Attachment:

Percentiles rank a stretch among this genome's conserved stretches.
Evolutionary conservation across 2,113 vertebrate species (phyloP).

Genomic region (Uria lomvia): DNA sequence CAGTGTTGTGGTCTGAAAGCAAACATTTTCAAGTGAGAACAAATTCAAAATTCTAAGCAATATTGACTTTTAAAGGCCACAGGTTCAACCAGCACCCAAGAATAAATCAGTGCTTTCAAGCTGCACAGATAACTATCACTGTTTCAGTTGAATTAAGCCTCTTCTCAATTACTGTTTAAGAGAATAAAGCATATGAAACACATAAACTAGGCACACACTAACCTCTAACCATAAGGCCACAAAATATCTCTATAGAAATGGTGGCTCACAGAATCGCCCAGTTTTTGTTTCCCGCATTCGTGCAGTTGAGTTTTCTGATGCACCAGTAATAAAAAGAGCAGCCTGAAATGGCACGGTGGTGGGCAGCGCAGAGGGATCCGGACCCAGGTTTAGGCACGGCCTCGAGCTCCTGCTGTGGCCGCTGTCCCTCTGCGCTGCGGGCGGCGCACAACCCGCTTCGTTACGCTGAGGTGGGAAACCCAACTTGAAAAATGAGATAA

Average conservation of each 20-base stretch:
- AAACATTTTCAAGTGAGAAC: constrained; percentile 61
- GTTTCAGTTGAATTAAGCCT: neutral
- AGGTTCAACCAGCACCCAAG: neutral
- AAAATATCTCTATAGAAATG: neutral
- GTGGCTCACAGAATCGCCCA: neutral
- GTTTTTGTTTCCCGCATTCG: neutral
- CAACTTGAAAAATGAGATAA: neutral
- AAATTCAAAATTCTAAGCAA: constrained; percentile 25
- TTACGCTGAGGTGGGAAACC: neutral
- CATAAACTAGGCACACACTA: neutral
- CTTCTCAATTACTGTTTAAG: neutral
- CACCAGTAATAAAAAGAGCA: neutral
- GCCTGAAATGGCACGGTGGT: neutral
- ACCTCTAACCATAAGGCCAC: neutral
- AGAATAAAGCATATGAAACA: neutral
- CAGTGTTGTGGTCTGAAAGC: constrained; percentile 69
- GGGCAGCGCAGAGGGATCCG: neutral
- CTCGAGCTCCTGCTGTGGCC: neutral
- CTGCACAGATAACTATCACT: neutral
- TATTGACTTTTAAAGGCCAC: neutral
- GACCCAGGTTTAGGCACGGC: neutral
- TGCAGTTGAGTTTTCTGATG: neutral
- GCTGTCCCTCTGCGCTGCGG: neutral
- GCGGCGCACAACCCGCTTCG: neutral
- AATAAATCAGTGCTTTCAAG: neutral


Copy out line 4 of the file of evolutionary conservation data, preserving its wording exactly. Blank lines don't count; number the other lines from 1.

Average conservation of each 20-base stretch: